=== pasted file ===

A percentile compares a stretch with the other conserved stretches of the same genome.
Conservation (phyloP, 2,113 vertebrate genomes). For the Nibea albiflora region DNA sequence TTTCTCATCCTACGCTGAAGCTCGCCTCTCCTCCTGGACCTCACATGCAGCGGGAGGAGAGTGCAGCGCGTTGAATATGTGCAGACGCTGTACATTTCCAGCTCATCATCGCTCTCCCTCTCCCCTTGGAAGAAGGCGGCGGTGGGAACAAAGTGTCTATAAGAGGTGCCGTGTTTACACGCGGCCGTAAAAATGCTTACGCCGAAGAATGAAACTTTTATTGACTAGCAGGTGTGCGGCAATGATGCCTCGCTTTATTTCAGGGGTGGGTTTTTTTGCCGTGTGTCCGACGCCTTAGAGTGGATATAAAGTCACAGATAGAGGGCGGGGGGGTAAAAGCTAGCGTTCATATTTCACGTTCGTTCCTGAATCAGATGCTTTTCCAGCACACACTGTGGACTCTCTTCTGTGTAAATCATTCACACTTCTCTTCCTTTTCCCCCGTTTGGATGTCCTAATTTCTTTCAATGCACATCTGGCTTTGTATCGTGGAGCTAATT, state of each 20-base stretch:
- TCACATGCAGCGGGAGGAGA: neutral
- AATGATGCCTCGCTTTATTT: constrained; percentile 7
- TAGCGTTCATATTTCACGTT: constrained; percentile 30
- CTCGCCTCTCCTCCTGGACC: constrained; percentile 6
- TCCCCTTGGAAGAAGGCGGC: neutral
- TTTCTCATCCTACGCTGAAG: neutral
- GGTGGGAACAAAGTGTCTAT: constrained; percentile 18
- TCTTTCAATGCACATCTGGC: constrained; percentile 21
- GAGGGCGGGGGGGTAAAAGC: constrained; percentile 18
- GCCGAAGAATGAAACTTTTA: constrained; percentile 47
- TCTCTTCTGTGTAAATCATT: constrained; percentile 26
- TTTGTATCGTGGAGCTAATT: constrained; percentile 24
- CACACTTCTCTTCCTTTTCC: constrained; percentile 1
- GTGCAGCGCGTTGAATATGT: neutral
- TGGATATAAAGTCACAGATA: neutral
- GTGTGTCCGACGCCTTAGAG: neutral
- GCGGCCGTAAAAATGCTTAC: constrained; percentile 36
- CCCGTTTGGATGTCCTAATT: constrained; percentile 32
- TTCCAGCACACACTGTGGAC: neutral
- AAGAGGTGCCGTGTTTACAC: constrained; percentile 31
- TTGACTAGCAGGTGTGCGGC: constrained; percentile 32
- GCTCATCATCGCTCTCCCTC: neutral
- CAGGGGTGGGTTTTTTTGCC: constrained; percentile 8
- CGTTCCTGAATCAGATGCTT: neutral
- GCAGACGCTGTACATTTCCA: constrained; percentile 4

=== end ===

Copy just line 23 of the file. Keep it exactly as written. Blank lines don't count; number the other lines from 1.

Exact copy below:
- TTGACTAGCAGGTGTGCGGC: constrained; percentile 32